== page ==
Elsewhere, Innes Ireland and Masten Gregory had swapped cars overnight, with Gregory besting his time in the BRM with Ireland's Climax powered car. Ireland, however, was unable to beat his times from Friday with the Climax engine, and once the pair swapped back once again, the Brit was able to break the 4:00.0 barrier to claim fifth. That meant six cars were already quicker than the fastest race lap from 1961, while problems for big names such as Clark, Surtees and Brabham meant they found themselves way down the order. All three did manage to get running in on Saturday, Clark being given Taylor's car in the final minutes of the day to set a time over four minutes as the Scot tried to avoid putting stress on his team mate's machinery. Yet, even that seemed to go wrong for Clark, as the Lotus managed to lock itself in two different gears as he made his way back to the pits at the end of the session.
Absent from qualifying were Jo Bonnier, Tony Marsh and Heinz Schiller all three failing to arrive, while Dan Gurney refused to take part in the race, stating that the Lotus 24 being run by Wolfgang Seidel was too dangerous to drive.
The full qualifying results for the 1962 Belgian Grand Prix are outlined below:
|13||7||Carel Godin de Beaufort||Porsche||4:07.7||+10.7s|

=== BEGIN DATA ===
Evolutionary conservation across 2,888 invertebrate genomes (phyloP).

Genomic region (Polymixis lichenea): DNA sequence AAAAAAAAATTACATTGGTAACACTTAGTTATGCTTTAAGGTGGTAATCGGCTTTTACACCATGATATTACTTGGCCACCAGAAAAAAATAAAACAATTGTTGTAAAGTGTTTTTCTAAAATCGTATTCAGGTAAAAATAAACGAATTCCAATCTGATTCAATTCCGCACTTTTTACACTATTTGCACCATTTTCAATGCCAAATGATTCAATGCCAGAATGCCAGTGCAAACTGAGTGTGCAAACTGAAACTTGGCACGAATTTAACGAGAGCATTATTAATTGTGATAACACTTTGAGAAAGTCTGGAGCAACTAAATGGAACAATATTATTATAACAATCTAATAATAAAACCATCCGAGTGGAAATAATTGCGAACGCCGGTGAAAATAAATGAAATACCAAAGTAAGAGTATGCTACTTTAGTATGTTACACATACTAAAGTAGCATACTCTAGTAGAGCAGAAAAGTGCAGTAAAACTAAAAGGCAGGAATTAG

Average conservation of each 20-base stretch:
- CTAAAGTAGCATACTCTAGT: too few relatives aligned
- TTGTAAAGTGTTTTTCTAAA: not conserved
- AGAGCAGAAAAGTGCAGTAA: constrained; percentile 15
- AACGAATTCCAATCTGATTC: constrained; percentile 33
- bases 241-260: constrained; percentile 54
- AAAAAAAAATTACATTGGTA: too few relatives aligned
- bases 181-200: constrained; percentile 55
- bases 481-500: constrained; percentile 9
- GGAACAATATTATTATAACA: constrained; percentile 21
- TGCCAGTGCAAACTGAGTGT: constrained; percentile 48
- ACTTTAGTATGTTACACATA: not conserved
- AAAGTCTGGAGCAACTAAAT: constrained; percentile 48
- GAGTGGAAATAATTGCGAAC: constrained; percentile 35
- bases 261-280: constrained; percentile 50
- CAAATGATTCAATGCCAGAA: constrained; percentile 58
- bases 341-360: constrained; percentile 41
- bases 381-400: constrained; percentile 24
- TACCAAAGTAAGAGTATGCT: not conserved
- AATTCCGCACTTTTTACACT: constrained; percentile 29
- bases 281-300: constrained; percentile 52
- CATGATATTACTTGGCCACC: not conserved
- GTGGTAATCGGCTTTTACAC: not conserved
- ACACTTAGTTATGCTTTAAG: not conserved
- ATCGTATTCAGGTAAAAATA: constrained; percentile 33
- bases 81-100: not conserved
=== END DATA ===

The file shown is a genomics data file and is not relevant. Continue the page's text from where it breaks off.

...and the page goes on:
- * After just a few laps, Gurney declared the Lotus-BRM undrivable and refused to drive the car any further.
|Carel Godin de Beaufort|
Another day under the sun greeted the field on race day, with no threat of rain in the skies over the Ardens, although a sudden shower could never be ruled out. Minor modifications were being made to the cars, many receiving expanded fuel tanks for the long runs at full throttle, with Team Lotus fitting a brand new fuel tank into Trevor Taylor's car in just half an hour. They had also been busy replacing Jim Clark's engine, with all nineteen engines running sweetly as the 30 second signal was shown at the front of the grid.
A huge roar signalled the start of the 1962 Belgian Grand Prix on Sunday, with all nineteen cars getting away smoothly and evenly. Or so it was for the front row, as Clark was immediately off to a flyer, splitting Tony Maggs and Richie Ginther ahead of him, before taking Ricardo Rodríguez and Phil Hill before the cars made their way past Eau Rouge. Innes Ireland would also fall on the Scot's charge to the front, as Graham Hill led the field through the first lap, re-passing Bruce McLaren after the New Zealander had snuck through at Malmedy.
Willy Mairesse had had a good start too, and was running in fourth behind Hill, McLaren and Taylor, as the cars came to the La Source hairpin, where he found the inside line taken by a seriously shifting Clark. The top five came across the line to start lap two nose-to-tail, and it was Clark who many were paying attention to as he lined up a move on team mate Taylor through the long run up the hill once again. Behind them came a battle for sixth involving Ireland, Phil Hill and Rodriguez before a further battle behind involving John Surtees, Jack Brabham, Tony Maggs, Masten Gregory and Ginther.